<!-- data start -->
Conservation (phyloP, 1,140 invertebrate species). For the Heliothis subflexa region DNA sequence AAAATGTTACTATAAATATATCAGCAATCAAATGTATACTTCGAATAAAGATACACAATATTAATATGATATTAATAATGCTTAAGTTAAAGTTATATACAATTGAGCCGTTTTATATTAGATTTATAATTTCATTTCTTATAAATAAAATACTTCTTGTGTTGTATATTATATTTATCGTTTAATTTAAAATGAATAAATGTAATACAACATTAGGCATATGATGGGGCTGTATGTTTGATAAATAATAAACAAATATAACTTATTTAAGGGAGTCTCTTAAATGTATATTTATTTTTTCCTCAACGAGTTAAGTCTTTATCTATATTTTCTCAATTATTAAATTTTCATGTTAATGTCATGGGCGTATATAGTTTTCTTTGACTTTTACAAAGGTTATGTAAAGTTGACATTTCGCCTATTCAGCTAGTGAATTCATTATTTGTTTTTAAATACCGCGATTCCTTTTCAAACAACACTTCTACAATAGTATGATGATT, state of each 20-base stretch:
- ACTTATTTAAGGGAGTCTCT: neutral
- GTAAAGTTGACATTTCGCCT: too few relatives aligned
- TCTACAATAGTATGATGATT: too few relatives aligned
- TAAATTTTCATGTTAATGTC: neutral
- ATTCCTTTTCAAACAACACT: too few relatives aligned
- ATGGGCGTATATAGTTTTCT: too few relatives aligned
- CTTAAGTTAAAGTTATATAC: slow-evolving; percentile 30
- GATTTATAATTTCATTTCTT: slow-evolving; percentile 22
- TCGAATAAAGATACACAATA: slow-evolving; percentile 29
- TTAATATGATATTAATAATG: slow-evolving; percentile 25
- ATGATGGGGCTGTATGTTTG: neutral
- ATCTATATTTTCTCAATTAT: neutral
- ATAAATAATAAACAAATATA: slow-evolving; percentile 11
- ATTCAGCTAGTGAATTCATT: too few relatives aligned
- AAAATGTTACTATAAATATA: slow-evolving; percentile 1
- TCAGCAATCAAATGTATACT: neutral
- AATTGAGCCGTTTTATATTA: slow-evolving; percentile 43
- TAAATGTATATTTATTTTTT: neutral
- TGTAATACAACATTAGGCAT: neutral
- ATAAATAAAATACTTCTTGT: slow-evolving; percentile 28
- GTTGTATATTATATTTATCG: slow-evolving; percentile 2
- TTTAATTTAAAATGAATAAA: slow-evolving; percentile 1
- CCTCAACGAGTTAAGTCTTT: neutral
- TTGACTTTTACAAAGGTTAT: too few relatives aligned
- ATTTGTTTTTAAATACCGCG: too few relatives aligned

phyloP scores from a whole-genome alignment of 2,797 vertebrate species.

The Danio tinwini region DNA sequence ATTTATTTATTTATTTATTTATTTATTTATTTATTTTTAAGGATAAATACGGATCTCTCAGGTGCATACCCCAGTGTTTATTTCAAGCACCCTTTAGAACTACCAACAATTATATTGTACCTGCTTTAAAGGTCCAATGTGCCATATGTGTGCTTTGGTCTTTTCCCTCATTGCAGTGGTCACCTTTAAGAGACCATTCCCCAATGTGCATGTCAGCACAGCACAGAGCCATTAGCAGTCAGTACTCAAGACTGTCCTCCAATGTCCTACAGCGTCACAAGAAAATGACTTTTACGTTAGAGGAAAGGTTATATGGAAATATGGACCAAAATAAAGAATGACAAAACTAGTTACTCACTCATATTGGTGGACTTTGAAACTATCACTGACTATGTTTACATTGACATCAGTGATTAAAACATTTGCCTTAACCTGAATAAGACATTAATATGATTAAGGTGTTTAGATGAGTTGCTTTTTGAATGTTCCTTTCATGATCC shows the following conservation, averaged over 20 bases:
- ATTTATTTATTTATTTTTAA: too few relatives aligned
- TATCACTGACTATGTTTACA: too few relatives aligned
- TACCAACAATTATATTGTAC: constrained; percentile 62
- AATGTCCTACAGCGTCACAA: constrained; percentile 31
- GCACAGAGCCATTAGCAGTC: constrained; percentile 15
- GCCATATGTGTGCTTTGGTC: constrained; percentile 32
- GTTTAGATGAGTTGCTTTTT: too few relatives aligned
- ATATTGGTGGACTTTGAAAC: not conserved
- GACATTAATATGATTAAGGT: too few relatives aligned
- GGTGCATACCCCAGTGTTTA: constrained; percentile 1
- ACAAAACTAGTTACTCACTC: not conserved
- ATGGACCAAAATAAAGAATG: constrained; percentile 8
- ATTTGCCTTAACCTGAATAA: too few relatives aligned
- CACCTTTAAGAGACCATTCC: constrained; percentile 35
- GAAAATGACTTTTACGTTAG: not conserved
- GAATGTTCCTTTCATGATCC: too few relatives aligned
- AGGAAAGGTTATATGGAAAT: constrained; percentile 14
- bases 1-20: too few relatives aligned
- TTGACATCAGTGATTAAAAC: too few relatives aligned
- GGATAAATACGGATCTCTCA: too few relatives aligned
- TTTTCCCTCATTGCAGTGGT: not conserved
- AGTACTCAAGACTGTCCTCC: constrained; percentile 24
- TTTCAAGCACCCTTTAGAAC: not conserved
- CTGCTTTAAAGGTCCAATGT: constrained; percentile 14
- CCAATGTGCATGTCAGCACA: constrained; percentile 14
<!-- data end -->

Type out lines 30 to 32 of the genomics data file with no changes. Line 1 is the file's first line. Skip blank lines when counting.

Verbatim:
- TATCACTGACTATGTTTACA: too few relatives aligned
- TACCAACAATTATATTGTAC: constrained; percentile 62
- AATGTCCTACAGCGTCACAA: constrained; percentile 31